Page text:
La Lechuza is a creature out of Mexico and Texas. The legend is of a human-sized bird with a woman's face who lures victims to her by cooing and crying like a baby. She'll capture them and take them to her nest where she eats them at her leisure. In some tellings the creature came from a woman who practiced black magic before being killed by neighbors for her evil practices, while other tellings state that La Lechuza is a woman during the day but witchcraft turns her into an owl at night.
Two women with a spirit The face of a young woman appears over the woman on the right of the photograph. The reverse of the photograph reads: 'Why is the child always pushing to the front?' and 'Do we get messages from the higher spirits?'; perhaps questions the women wanted answering. One of the sitters, at Hope's request, has signed the plate for authentication. Collection of National Media Museum
This is another mix of goat and a human with a terribly deformed body. This creature has goat legs covered in fur, alabaster skin face, wide eyes and aquiline nose. It has horns and long greasy hair. There have been a large amount of sightings that match this description and various different reports of how it claims its victims. It is said that this creature uses hypnosis or voice-mimicry to lure the victims into its traps. Others just say that this monster jumps on the roofs of passing…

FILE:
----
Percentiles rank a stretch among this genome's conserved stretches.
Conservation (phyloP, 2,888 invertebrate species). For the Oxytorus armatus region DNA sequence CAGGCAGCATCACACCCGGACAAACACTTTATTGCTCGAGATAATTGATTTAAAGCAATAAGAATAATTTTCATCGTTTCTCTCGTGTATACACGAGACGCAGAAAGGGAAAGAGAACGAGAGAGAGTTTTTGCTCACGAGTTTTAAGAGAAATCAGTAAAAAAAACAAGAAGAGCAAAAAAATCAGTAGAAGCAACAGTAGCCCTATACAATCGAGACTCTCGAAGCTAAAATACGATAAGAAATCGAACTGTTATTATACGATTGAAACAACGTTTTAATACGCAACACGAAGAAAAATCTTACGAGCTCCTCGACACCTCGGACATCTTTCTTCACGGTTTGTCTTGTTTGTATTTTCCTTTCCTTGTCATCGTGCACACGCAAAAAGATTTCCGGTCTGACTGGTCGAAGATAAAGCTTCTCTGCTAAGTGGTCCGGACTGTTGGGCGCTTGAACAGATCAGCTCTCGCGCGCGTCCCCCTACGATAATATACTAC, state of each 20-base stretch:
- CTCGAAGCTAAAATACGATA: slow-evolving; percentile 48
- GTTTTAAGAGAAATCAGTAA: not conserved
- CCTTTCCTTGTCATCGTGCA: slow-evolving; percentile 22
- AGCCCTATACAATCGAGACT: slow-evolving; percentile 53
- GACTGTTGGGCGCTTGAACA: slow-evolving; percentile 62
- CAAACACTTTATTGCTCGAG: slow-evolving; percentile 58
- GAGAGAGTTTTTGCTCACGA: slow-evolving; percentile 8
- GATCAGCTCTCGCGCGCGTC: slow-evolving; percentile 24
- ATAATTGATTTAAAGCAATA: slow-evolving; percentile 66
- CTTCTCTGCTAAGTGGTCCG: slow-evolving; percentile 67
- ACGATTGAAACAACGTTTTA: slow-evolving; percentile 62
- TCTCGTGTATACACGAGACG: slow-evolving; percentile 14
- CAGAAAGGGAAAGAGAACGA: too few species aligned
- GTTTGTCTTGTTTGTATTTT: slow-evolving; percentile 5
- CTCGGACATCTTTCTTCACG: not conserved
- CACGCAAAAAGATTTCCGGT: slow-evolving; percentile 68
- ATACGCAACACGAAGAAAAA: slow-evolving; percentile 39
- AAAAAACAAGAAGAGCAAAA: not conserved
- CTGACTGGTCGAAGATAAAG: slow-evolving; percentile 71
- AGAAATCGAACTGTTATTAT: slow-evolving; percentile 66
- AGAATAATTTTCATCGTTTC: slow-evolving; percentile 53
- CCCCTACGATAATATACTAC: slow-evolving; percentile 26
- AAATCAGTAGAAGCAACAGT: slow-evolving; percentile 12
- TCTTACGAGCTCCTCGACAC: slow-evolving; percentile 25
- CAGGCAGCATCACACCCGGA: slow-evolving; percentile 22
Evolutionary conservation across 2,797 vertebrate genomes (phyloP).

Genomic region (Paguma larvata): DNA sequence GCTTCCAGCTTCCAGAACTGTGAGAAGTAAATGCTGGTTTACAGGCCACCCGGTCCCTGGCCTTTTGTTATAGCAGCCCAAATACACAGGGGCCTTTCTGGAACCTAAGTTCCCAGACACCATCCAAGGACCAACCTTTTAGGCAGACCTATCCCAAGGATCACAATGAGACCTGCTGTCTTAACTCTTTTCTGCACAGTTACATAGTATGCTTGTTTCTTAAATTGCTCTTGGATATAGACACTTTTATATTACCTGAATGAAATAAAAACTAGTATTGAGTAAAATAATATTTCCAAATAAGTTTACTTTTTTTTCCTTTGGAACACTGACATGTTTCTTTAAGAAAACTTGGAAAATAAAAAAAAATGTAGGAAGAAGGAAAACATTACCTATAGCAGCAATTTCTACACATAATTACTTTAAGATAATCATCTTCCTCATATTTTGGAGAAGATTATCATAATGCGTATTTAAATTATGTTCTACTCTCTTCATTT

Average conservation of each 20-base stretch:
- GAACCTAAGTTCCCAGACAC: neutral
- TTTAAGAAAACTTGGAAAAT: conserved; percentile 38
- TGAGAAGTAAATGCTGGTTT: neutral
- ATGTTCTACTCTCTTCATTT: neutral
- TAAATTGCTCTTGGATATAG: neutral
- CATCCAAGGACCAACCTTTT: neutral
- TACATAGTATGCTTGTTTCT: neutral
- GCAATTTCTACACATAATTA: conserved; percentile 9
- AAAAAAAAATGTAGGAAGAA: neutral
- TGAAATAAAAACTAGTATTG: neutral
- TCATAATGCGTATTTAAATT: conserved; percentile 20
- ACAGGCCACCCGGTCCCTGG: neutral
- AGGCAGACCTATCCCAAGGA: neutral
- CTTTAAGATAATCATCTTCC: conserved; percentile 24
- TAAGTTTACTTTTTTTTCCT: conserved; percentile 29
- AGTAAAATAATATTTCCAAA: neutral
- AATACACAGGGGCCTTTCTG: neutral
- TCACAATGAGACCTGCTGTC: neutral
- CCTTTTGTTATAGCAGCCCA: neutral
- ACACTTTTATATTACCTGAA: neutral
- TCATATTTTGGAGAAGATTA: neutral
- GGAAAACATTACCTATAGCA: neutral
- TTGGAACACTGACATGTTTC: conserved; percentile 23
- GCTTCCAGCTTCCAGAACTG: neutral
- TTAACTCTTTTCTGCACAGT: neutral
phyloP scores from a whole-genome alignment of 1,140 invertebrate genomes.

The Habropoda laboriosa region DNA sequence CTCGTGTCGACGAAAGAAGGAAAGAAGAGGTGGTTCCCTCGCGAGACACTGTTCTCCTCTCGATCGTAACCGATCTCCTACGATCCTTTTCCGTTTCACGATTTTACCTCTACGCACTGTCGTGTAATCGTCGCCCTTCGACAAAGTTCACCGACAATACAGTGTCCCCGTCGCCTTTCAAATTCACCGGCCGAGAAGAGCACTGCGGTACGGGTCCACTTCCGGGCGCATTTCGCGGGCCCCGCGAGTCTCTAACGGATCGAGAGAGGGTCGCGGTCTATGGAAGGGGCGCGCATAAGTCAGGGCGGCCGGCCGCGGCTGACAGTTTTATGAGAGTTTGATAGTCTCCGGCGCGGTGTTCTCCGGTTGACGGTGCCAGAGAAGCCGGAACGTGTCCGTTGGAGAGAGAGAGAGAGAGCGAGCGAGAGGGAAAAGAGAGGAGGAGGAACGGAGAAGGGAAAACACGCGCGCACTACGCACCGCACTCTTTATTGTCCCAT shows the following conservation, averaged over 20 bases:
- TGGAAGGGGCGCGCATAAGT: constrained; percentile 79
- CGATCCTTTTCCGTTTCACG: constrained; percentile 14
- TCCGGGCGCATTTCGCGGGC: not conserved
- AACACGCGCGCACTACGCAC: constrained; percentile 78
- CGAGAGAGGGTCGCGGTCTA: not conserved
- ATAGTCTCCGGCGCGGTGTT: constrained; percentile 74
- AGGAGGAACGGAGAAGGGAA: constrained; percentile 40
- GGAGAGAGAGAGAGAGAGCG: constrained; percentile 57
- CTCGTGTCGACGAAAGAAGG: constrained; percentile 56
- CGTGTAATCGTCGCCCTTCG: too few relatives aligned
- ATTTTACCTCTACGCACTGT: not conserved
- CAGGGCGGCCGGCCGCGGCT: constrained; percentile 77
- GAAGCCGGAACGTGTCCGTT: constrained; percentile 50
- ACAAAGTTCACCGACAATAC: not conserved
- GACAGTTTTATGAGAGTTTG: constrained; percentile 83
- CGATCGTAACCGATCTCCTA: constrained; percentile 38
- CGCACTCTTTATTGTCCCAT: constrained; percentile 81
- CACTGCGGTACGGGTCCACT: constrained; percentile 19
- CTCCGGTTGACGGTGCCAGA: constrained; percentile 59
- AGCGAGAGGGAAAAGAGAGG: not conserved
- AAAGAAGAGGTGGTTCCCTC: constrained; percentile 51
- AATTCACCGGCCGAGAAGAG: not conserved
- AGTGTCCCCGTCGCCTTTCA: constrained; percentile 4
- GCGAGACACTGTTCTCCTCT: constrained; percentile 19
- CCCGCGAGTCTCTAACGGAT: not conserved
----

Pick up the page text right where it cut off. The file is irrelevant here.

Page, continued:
Tsagiglalal, or "She Who Watches". This petroglyph has the face of a woman, painted on a rock along the Columbia River near the Dalles. It was created by the Wishram/Tlakluit Indians of the Chinook nation. Photo by Edward S. Curtis. 1910